That article has a lot of good insights into your problem, but seems to somewhat de-emphasize the main issue, adhesion.
If your old acrylic surfaces are shiny, you need to adopt some old house painting techniques. Back in the bad old days of oil-based house paints, each round of taste in interior decorating went back and forth - there would be a period where you wanted shiny surfaces including varnished wood, followed by a period where you wanted flat or eggshell effects.
Moving from flat to shiny wasn’t a big problem. You just used trisodium phosphate, TSP, to remove airborne contaminants and slapped the shiny coat over the matte. Matte surfaces have really good microscopic irregularities that allow the shiny paint to adhere tightly to the matte.
Moving from shiny to flat, however, required a lot of hand sanding. You had to “knock down” the shiny surface.
The idea was to create a roughened surface that would allow your new flat paint to lock onto the old, used-to-be-shiny surface. It’s a mechanical thing.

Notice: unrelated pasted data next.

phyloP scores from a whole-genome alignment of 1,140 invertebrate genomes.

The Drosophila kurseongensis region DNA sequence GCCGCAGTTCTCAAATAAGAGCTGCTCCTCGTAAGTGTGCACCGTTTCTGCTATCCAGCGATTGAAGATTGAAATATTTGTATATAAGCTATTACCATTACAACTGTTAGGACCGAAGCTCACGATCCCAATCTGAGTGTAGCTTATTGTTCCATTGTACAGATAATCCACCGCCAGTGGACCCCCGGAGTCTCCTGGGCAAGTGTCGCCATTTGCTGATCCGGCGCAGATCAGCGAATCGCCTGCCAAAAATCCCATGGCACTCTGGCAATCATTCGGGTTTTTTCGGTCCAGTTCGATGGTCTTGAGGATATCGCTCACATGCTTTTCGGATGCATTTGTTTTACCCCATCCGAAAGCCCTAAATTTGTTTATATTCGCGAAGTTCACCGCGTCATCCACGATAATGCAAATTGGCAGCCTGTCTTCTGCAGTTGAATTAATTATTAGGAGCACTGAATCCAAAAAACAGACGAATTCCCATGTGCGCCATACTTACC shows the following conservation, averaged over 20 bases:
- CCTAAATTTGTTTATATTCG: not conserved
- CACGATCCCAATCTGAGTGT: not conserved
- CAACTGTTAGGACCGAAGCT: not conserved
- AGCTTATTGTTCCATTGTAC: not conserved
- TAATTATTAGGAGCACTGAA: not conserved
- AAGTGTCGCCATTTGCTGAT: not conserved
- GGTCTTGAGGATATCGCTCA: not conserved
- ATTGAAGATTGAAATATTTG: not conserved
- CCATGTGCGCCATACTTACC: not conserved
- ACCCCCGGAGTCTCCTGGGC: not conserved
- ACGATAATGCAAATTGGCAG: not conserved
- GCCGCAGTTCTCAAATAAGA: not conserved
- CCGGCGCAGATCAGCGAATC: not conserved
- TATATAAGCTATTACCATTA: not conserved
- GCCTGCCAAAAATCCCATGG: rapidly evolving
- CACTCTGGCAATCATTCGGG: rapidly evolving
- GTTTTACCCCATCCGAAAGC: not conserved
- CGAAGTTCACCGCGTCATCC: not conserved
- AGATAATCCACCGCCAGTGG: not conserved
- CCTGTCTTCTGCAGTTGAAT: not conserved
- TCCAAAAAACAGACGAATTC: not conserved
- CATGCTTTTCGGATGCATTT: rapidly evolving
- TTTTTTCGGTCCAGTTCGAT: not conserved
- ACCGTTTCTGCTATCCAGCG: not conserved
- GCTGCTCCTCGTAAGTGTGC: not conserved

For a short while in the 1950s and 60s, before “latex” (actually acrylic) paint took over the market, paint companies offered flatting mediums because people didn’t want to take the time to sand. These mediums were aggressive (and pretty nasty) hydrocarbon solvents that ate into and softened the shiny surface. Before the solvents fully evaporated, you slapped on your new, flat-paint coat.
Unfortunately, it didn’t work vey well.
Manual sanding was the only method that really worked.
In effect, you’re trying to put flat over shiny. If you used good acrylics, no chemical is going to eat into your surfaces enough to provide tooth for your oil layer. You really have to (delicately and with the hand of a conservator) sand your acrylic layer – to the point where all shine is gone, but not to the point where you have worn off all the pigment. That is, unless it doesn’t really matter if parts of your original acrylic layer has been worn down to the substrate. In fact, that even might make an interesting effect…